OKLAHOMA CITY -- Anyone who missed the rare appearance of the northern lights over Oklahoma last month should keep an eye on the sky over the next few nights.

The northern lights, which are known by the scientific name aurora borealis, happen when disturbances on the sun affect Earth's magnetic field. As the name implies, they're a common sight in northern latitudes, but it takes an unusual event on the sun to make them visible in more southern latitudes.

After being relatively quiet for years, the sun seems to be waking up. It sent out a huge coronal mass ejection in late October, causing the northern lights to be visible much further south than usual.

Many Oklahomans who were outside on the night of October 24, 2011, saw the rare show.

Astronomers are excited, because a huge new sunspot has appeared on the sun and has sent out another coronal mass ejection. It was on part of the sun that wasn't facing Earth at the time, so it won't change the northern lights.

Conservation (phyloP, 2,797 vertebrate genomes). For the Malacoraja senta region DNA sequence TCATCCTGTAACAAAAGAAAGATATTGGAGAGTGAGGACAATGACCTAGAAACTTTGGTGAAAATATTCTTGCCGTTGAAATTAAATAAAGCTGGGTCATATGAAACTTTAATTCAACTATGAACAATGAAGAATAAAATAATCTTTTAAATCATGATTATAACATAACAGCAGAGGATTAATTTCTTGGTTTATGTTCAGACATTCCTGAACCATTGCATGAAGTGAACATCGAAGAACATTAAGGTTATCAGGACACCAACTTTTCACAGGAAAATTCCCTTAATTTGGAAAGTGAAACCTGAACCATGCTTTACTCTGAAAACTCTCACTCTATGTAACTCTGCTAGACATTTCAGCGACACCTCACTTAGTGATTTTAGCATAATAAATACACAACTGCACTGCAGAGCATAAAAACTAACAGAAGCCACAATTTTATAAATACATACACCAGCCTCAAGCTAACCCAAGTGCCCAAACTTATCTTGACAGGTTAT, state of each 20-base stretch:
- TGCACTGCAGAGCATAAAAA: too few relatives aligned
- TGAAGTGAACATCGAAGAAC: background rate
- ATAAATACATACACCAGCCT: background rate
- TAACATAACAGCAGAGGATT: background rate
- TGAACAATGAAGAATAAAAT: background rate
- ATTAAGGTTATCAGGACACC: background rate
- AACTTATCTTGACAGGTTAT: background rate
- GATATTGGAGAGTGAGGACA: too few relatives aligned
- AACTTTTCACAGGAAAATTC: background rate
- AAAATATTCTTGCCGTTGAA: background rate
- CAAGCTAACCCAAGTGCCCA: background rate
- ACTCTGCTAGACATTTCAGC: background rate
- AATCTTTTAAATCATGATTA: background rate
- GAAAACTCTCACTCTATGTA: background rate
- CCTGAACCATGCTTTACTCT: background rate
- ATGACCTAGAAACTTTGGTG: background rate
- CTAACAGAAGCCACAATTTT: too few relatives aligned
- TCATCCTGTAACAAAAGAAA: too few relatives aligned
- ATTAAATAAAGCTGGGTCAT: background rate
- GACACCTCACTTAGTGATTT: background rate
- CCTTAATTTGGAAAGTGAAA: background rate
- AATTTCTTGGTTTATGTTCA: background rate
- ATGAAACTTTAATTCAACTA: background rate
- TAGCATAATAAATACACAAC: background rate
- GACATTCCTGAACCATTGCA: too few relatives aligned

However, as the sun turns toward Earth any new coronal mass ejections would have a greater chance of creating spectacular northern lights again, and making them visible in Oklahoma.

According to Wikipedia, French astronomer and philosopher Pierre Gassendi the named the aurora borealis in 1621 after Aurora, the Roman goddess of dawn, and Boreas, the Greek name for the north wind.

Generally, the best time to try to see the northern lights is from 10 p.m. to 2 a.m., and it's best to be out in the country away from manmade lights.